In August, the Gortz Haus Gallery outside Des Moines, Iowa refused to host a wedding for a same-sex couple, with the owners citing their religious beliefs as justification. The couple sued, claiming the business violated the Iowa Civil Rights Act (ICRA). Now, Betty and Richard Odgaard, the owners of Gortz Haus, have filed their own suit against the Iowa Civil Rights Commission (ICRC) seeking the right to continue discriminating lest their wedding business fold, as well as nominal damages for the harassment they say they’ve experienced since refusing to host the wedding.
According to the Odgaards, who are represented by the Becket Fund for Religious LIberty, their religious beliefs are on the line:
Because the Odgaards believe that marriage ceremonies communicate a powerful social, religious, and legal message, they sincerely believe it would be sinful for them to personally plan, facilitate, or host a wedding ceremony that contradicts their religious beliefs.
Further, publicly associating with a wedding ceremony that violates their beliefs would send a message to others who share their beliefs, including some of their employees, that those beliefs are untrue or unworthy of devotion, and thereby cause those others to sin.
They also claim that they don’t discriminate based on sexual orientation, explaining that they have hired gays and lesbians and provided goods and services to gays and lesbians. Their decision not to host a same-sex wedding, they argue, is “an action taken without regard to the sexual orientation of any potential customers” — it is simply based on a religious conviction. Essentially, they argue that their business is as much a religious institution as an actual church — it is, in fact, house in a refurbished church — and should thus be treated as such under the law.
The Osgaards actually raise an interesting legal question, though not a particularly convincing one. When sexual orientation was added to the ICRA in 2007 (Iowa Code Chapter 216), it contained an exception (216.18), which read, “This chapter shall not be construed to allow marriage between persons of the same sex, in accordance with chapter 595.” Chapter 595 defines Iowa’s marriage law, and it contains no reference to same-sex marriage, but it does stipulate that “Only a marriage between a male and a female is valid.” That statute was, of course, deemed unconstitutional by the Iowa Supreme Court in the case Varnum v. Brien, in which they unanimously ruled that it classifies as discrimination “on the basis of sexual orientation” and must be “stricken from the statute.”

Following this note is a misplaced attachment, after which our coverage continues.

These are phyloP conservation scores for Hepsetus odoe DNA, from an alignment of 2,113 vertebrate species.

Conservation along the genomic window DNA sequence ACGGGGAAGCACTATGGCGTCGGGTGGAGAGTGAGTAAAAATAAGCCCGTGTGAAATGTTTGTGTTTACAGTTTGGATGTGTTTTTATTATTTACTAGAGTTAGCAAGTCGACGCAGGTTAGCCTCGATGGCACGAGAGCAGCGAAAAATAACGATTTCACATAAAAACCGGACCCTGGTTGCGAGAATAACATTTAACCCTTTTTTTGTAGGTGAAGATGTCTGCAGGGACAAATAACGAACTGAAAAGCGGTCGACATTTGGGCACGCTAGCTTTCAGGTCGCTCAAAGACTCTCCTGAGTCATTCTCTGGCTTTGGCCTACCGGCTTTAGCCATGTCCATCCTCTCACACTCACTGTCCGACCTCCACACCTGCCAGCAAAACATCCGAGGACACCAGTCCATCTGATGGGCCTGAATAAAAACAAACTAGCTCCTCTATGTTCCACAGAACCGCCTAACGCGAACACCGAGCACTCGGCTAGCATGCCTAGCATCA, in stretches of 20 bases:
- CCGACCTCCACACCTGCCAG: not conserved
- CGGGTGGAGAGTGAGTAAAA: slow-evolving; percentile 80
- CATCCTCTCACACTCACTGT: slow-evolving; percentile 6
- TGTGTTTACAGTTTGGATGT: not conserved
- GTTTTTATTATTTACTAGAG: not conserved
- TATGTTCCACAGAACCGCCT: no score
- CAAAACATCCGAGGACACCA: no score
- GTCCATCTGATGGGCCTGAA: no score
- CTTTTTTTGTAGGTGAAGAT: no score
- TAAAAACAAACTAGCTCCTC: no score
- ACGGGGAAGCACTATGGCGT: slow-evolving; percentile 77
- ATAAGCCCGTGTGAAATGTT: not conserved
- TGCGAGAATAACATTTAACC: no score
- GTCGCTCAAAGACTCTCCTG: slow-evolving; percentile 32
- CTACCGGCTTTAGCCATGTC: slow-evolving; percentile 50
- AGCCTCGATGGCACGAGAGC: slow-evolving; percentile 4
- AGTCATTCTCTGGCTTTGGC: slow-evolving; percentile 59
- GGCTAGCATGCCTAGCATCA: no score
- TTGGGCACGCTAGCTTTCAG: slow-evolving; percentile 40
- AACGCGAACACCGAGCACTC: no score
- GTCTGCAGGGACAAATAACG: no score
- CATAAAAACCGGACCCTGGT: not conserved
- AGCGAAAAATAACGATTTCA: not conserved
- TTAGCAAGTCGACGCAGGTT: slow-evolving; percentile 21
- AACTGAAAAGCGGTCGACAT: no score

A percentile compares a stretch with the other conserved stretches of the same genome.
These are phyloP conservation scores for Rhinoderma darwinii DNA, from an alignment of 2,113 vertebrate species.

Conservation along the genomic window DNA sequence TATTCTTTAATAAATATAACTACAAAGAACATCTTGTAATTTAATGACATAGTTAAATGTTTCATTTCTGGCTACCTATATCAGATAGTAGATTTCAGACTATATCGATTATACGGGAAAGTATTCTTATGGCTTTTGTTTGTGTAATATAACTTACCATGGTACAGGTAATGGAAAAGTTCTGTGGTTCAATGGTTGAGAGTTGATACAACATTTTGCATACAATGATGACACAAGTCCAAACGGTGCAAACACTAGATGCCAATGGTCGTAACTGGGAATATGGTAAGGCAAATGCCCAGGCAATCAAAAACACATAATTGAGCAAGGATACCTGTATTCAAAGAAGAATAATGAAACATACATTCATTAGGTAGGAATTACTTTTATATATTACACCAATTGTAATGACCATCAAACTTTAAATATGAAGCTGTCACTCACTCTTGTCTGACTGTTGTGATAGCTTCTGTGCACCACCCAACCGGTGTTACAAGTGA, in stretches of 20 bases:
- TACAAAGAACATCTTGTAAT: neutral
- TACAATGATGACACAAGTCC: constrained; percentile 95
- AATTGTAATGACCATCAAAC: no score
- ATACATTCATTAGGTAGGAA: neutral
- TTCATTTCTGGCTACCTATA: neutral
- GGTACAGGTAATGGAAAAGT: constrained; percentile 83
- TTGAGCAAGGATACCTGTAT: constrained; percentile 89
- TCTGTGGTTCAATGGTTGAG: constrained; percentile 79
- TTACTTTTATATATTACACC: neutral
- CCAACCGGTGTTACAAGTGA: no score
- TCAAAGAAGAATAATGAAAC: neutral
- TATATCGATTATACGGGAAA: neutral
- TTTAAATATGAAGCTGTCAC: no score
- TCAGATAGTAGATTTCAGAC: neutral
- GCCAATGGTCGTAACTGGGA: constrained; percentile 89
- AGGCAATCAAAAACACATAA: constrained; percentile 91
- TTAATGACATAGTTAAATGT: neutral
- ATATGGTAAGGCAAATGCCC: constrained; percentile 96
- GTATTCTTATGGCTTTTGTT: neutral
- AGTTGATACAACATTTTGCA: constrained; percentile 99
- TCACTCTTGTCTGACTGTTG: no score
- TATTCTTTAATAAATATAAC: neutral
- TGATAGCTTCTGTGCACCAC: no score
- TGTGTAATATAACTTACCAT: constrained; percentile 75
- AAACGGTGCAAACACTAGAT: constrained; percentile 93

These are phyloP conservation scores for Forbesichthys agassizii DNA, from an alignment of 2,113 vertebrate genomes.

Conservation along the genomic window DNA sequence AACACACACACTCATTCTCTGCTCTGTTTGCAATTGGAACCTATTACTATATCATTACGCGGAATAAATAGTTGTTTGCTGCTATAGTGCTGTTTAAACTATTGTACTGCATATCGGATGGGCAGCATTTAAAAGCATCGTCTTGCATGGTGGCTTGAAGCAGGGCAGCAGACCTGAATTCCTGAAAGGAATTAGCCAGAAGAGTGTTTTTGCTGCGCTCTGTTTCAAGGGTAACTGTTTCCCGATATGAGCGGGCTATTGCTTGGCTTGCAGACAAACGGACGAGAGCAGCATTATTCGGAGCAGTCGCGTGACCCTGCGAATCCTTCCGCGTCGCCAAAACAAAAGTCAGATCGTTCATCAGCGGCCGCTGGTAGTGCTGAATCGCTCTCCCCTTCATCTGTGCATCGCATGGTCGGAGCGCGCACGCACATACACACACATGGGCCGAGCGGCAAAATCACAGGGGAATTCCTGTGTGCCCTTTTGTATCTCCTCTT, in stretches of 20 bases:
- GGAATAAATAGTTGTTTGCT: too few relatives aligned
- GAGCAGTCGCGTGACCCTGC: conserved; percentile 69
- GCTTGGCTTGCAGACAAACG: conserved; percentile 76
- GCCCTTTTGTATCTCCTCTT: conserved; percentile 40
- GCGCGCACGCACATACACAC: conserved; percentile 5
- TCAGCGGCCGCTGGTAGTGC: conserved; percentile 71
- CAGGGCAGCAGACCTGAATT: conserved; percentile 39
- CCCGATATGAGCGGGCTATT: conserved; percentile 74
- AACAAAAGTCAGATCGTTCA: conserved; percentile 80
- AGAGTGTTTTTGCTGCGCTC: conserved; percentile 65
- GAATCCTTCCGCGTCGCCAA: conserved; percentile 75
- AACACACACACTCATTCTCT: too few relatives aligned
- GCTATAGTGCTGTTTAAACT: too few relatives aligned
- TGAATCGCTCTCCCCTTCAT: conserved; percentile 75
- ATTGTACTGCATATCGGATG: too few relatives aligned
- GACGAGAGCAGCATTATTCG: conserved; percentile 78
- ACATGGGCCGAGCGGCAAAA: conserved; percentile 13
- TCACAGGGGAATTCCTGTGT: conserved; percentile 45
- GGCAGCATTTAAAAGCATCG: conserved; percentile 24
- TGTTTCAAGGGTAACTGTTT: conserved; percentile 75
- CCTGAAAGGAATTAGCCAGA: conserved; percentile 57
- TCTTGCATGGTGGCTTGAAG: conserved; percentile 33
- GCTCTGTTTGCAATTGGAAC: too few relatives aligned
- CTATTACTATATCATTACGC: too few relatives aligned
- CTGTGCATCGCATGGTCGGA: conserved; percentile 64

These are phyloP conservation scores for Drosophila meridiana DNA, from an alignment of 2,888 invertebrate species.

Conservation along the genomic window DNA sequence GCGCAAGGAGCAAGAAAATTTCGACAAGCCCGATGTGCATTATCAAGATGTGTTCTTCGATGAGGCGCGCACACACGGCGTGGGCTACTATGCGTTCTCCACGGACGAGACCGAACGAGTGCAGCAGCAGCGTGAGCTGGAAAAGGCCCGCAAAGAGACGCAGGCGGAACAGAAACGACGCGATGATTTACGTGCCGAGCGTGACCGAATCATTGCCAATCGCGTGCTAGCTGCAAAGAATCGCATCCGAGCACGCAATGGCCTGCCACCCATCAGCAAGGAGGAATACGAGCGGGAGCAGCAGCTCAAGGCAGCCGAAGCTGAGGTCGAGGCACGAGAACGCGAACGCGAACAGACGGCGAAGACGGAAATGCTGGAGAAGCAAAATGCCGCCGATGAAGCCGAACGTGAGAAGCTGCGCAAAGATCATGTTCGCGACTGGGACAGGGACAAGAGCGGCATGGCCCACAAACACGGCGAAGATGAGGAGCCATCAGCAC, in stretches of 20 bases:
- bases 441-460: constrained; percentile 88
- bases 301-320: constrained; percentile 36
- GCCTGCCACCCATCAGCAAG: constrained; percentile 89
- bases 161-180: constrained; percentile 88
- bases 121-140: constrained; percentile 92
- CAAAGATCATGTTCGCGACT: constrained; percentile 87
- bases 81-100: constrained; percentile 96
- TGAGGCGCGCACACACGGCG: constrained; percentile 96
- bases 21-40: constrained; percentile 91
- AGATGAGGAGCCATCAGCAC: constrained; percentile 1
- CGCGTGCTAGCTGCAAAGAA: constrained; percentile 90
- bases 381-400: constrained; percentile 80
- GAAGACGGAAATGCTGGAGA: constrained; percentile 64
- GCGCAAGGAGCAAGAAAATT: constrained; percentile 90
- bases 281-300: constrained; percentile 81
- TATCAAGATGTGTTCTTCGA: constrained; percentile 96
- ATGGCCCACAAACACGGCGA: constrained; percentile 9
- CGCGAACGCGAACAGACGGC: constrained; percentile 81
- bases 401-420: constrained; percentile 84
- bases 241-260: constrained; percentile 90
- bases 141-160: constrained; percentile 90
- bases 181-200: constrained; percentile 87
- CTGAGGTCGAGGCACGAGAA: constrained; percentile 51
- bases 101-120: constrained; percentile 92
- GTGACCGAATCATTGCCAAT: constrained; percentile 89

What the Osgaards are arguing is that even though Chapter 595 no longer allows for marriage discrimination against same-sex couples, the exception in Chapter 216 is still valid. Given 216 is based on 595 and 595 has been voided, they do not make a strong case, but it is nevertheless a loose end to be tied up in the law. The Iowa Administrative Code that governs the ICRC notably contains no exceptions for hosting same-sex weddings. If the Court is not willing to grant them an exception from the nondiscrimination protection, they argue it should declare the entire ICRA unconstitutional.
The Becket Fund for Religious Liberty is well known for its many cases filed on behalf of conservative Christians, particularly those seeking to use religion as a justification for discrimination against other groups, including women and the LGBT community. They have filed amicus briefs in cases such as that of Julea Ward, who refused to counsel a gay client while working toward a counseling degree at Eastern Michigan University, as well as Elaine Huguenin, a New Mexico photographer who refused to take pictures for a same-sex commitment ceremony.